“You are not the shiz, we are all the shiz.”
Here I was, in a room full of amazing entrepreneurs and creatives attending a conference, people nodding and saying “YASSSS” in agreement to words of an idol of the wedding industry, and while we were all full of life and vigor with bright eyes and excitement, I couldn’t help but pause for a moment. Not because I was so incredibly blown away by what the speaker was saying or the message of being humble and kind she was giving, because it was clear in that moment that nearly none of these fellow attendees got it. This was further cemented when mere moments later, as we transitioned into the styled shoot portion of the day, and the same folks were downright nasty to each other to “get their shot”.
It left quite the impression on me, that’s for sure.
It’s hard, I get it. I know we’re all competing, fighting for the same client in the same area. We’re pricing each other out, complaining about those who both charge way too low and take away all of the customers and in the same breath criticizing those who charge more for “the same work”. We are constantly saying “Yes! Community! Helping people out!” while at the same time snarling at each other to get the shot.
And I would like to say that I’m above this kind of behavior, but the fact of the matter is, I’m not. I’m just as guilty and I hate that I am. And as someone who also does this, I think I can speak for the majority in that we don’t do this because it’s intentional; if anything, it’s because of a horrible trait called jealousy. And pride. And the desire to succeed and work with our dream clients and do all the things we want to that we think others are doing right in this second.
When it occurred to me what it was that I was doing, it was extremely humbling. I was a pot calling the kettle black, and I wasn’t ok with that; I pride myself on a “do as I say, not as I do” kinda person, and it really upset when I realized otherwise. So, what did I do (and to be honest, what am I still doing) to combat this?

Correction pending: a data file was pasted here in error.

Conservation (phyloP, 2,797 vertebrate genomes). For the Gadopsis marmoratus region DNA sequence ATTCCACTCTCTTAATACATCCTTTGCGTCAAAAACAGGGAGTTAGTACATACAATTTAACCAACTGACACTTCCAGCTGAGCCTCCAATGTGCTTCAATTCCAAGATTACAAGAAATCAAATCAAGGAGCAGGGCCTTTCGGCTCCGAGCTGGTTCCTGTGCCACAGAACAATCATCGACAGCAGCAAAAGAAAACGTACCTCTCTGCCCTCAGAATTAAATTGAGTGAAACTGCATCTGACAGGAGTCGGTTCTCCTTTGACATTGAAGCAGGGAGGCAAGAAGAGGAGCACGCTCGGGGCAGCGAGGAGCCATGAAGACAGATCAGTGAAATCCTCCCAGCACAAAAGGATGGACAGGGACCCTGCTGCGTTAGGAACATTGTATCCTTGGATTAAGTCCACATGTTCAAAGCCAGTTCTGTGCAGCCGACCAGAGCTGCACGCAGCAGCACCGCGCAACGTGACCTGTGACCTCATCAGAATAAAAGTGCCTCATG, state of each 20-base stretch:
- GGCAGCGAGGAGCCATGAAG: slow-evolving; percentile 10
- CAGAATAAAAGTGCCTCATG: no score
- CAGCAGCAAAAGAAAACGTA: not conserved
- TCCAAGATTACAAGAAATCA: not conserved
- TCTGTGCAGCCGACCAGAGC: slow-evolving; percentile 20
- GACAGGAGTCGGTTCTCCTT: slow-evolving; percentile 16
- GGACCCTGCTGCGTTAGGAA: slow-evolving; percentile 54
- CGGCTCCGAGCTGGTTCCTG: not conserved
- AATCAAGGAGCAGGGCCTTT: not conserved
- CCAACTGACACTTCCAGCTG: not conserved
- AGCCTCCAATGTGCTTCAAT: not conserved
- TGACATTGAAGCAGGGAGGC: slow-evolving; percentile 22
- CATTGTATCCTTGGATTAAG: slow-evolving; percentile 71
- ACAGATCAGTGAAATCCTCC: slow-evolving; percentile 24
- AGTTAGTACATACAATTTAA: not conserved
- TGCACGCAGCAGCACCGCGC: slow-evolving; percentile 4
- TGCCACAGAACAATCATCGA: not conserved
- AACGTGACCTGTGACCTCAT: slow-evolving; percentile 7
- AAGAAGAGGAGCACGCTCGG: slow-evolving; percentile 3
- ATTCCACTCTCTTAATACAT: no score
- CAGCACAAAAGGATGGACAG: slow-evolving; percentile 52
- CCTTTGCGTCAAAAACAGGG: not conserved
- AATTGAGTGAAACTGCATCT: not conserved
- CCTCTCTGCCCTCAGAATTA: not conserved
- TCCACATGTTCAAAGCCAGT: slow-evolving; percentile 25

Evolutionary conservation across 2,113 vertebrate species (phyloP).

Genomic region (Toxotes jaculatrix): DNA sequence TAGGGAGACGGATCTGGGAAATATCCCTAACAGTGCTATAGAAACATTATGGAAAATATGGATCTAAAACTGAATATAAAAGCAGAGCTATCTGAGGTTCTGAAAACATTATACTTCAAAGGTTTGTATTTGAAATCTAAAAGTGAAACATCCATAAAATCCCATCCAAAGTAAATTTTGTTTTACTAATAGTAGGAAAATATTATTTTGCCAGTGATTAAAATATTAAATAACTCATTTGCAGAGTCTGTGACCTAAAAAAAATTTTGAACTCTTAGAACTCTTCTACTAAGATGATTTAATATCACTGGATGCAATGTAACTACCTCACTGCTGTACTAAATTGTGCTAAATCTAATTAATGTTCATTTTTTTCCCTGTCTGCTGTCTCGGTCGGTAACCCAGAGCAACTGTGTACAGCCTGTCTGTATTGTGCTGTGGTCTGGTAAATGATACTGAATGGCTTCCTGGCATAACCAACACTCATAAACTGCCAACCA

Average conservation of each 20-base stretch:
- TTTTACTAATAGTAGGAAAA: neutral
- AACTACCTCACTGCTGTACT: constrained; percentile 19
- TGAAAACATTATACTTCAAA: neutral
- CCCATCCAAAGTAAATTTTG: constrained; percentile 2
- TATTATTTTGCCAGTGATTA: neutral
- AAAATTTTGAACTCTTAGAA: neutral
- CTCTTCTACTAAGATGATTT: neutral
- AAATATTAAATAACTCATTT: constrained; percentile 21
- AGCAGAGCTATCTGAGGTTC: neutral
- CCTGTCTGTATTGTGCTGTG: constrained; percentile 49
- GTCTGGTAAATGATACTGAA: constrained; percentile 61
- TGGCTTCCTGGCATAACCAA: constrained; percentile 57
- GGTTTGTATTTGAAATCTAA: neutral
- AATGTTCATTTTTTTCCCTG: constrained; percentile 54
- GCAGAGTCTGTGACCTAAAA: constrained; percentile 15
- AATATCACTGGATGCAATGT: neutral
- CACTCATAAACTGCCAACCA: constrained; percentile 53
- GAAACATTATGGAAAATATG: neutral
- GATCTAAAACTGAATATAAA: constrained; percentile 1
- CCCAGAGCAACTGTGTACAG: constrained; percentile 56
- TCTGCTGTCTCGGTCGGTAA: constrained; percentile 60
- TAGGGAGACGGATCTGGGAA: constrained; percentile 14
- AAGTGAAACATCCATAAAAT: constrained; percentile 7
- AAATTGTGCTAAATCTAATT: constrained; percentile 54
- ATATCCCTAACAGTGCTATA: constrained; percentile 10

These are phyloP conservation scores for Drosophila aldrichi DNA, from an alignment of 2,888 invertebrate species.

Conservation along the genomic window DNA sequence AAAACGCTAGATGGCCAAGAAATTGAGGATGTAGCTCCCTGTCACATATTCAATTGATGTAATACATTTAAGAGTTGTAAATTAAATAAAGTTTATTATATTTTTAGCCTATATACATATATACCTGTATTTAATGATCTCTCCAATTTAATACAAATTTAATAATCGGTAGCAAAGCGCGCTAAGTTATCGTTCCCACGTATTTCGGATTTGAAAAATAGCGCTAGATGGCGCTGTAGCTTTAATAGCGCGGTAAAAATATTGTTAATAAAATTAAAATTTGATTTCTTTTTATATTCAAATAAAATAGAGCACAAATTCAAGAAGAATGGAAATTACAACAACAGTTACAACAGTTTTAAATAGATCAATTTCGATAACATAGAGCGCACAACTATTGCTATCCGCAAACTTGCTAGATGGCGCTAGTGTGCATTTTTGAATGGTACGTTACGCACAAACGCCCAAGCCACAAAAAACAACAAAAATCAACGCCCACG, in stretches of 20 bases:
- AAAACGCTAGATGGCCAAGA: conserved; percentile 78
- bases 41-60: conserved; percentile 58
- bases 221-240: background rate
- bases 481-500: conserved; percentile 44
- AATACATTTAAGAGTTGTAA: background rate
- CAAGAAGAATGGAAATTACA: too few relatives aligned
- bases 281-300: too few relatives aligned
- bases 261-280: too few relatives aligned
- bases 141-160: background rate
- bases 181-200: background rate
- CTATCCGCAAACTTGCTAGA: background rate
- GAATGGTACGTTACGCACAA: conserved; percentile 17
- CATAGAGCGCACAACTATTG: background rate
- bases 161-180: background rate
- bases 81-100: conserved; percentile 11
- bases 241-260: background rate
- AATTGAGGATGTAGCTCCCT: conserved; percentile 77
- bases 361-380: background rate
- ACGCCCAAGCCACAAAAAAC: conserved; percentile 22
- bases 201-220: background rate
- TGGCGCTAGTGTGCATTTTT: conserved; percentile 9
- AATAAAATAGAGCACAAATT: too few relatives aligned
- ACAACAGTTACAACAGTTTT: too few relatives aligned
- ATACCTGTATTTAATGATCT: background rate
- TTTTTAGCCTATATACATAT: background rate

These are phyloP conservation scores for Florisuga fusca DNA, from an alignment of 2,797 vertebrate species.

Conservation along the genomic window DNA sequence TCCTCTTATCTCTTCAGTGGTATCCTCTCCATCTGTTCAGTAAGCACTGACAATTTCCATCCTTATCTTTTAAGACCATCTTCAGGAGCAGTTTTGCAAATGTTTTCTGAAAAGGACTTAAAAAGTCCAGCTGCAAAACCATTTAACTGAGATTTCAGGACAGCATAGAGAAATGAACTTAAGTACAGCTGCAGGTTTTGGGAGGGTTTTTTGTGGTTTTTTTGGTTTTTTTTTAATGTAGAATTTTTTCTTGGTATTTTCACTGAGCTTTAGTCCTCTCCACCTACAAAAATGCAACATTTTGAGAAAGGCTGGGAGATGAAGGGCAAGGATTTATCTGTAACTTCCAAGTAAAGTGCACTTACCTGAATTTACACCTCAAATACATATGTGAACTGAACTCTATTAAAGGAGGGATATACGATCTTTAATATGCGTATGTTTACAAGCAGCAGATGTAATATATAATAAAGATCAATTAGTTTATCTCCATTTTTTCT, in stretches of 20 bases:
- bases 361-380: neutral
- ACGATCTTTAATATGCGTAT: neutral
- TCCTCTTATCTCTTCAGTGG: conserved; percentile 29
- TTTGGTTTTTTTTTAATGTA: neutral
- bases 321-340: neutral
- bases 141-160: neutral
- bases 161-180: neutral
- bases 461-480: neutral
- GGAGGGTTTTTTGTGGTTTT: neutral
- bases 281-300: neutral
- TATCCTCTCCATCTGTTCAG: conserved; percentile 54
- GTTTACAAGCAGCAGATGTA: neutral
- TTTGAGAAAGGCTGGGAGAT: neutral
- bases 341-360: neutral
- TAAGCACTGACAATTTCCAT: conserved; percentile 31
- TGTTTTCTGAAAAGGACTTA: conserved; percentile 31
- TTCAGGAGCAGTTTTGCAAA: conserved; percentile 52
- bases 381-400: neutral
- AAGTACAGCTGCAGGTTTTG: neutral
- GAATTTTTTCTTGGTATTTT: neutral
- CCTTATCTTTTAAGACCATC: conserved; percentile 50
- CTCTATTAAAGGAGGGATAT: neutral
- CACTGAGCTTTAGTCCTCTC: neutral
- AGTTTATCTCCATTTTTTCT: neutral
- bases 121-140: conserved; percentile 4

I help my competition. Intentionally.
I offer advice, peeks into how I run my advertising, thoughts and feelings of going with the Knot over Wedding Wire (which, Louisiana folks, absolutely put those marketing dollars into the Knot! More of our couples use it click-for-click), and what my workflows are. I have made genuine, real friends with these folks, going to coffee and having a movie night outside of traditional networking events (that’s right, like how seriously everyone else hangs out with their friends). We’ve referred work to each other, and when in a pinch, called each other for help.
It’s acknowledging that yeah, your clients have the same budgets and styles and are amazing people, but for some reason no matter how you study or research it, they went with someone else. It’s realizing that for you, your business, you have your clients that love YOU and appreciate YOU, and they have theirs. And it’s ok to know that they more than likely inquired with them too. These competitors and other folks do great work and care for their clients as much as you do. That’s perfectly fine.
Above all else though, I humbled myself. Yeah, of course I want the money from a booking (making a living is a big part of why I do what I do). But I, and you too, have to look at the bigger picture. There are more moving parts even outside of the sphere of competition and knowing that everyone has their kind of client, and clients have their kind of vendor. In the weeks and days leading up to an event, there’s a coordinator/planner hunting contact info down and settling timelines for literally everyone while a photographer is planning out how to get the most out of their hours and stressing over how quickly they can process images, a specialty rental company seeing a $500 linen was torn last week and how to repair it as quickly as possible for this week. It’s a firm understanding that you are not the most important person in the grand scheme of it all.
I humbled myself by remembering that I am but a small part in the process. My competition is a small part. The vendor I don’t particularly care for is a piece too, and the one that is my best friends IRL. We all contribute to make a moment in time happen, to create a feeling that couples generally only experience once in their lifetime. Holy cow.
We make that happen. Our competition makes it happen. How incredibly amazing is it that folks found a calling, discovered that is a calling, and you can relate to them in this way?
As this speaker said, we’re all the shiz. We do some pretty awesome stuff. Coming together with a team of vendors, or as a “vendor category” as a whole, to make magic happen and be a part of creating lifetime memories. Reflect on this consciously, beat down that little green monster of envy, and make the effort to be intentional and genuine in creating relationships within the industry. Because y’all, at the end of the day, it truly does foster a better community and a better wedding day for couples.